By Bob Garver
Tom Hardy isn’t very convincing as Al Capone in “Capone.” Granted, I’m not an expert on the real Capone, but I seriously doubt that he naturally acted like a terrible Tom Hardy performance or looked like he was wearing unconvincing makeup. Earlier this year I wrote about how the unconvincing CGI dog greatly detracted from “The Call of the Wild.” In that case, the fake-looking main character made a good movie bad. In this case, the fake-looking main character makes a bad movie worse. It’s not like this movie was on track to be decent anyway, but everything about the character at its center makes it downright painful.
The film follows notorious mob boss Alphonse “Al” (though he’s called “Fons” throughout the film by his friends and family) Capone through the last year of his life. The gangster famously went to prison on tax evasion charges, but he’s been released to live in his Florida mansion with his wife Mae (Linda Cardellini, respectable except for a fantasy sequence). He should be happy to be living in luxury surrounded by family, but he’s miserable that he’s losing his grip on his kingdom, not to mention reality. He confides in his buddy Johnny (Matt Dillon, introduced in a sex scene that is not only gratuitous, but illogical) that he hid $10 million somewhere - money he could use to pay off his debts so his mansion doesn’t have to be sold off piece by piece – but he can’t remember where. Everybody wants to find this money first, from his family to his doctor (Kyle MacLachlan) to the FBI, but nobody’s finding anything unless Fons can navigate his syphilis-afflicted mind and come up with the location himself.
Capone’s life is riddled with problems that aren’t going to go away. There’s his financial woes and his worsening mental state, there’s also an issue with an illegitimate son, scrutiny from the FBI, dissension (or at least perceived dissension) within his family and staff, an alligator that steals away his fish, and the fact that his body is betraying him in the form of a stroke and incontinence (oh so much incontinence). He also has hallucinations and nightmares, which are little more than an excuse to have something interesting happen in this film. These dreams usually consist of him trying to connect with his estranged son and stumbling onto something unpleasant, including one of the bloodiest scenes in recent memory.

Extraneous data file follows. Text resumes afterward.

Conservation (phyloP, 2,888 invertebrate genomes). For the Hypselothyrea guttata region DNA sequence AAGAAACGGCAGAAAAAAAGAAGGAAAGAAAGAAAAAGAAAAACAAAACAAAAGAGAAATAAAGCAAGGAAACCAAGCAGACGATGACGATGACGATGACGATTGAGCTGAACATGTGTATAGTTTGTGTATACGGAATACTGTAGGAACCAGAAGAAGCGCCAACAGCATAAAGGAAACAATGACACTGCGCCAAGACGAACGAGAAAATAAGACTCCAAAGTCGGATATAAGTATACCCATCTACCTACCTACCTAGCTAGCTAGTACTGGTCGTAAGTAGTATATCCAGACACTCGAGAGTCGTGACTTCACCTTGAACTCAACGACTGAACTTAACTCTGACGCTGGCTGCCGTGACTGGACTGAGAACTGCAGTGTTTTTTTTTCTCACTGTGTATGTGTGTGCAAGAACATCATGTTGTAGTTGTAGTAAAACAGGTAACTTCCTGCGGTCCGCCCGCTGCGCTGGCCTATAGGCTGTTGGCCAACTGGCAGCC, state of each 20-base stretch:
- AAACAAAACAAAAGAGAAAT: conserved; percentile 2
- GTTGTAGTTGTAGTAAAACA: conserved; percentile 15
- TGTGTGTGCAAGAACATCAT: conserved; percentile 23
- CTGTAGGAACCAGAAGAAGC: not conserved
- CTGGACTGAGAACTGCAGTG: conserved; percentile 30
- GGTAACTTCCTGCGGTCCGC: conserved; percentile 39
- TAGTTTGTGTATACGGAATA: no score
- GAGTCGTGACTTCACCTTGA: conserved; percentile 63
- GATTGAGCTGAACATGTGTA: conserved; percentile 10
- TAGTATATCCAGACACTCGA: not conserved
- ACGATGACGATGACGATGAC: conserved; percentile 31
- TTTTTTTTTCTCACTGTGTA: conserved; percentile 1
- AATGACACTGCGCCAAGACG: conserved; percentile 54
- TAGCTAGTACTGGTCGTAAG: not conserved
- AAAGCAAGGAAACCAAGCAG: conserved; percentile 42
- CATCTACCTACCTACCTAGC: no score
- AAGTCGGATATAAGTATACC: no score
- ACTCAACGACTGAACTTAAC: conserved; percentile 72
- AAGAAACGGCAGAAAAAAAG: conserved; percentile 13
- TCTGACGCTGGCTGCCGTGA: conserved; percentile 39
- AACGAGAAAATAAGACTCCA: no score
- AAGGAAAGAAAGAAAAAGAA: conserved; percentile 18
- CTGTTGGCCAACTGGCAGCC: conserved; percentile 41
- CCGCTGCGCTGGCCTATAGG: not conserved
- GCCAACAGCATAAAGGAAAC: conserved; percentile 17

Most of the film, however, is Capone just being Capone, going about his life. And what an unwatchable life he leads. I’ve already touched on his unnatural appearance, but even worse than that is the way he sounds. His voice – much like his face – is noticeably not something that emits from a normal human, at least not one that isn’t voicing a cartoon character. His health has reduced his speech to little more than grunts and garbles, and even those are obstructed by an ever-present cigar. The doctor at one point tells him he has to give he has to give up the cigars to my momentary gratitude, only to suggest that they be replaced with carrots, which make him similarly incomprehensible and add a gross element of food-chomping. And I get the feeling that Tom Hardy is laughing through all this, pleased in his ability to annoy me so thoroughly.
“Capone” is the worst movie I’ve seen all year. I’ve lost a lot of respect for Tom Hardy, thinking this performance was passable. The same goes for writer-director Josh Trank, though I will say that even this is better than that awful “Fantastic Four” movie that even he hates. Even with this era’s limited entertainment options, I’m sure you can find something better than this.
“Capone” is available On Demand through streaming services and likely through your local cable provider. The film is rated R for strong/bloody violence, pervasive language and some sexuality. Its running time is 103 minutes.
Contact Bob Garver at firstname.lastname@example.org.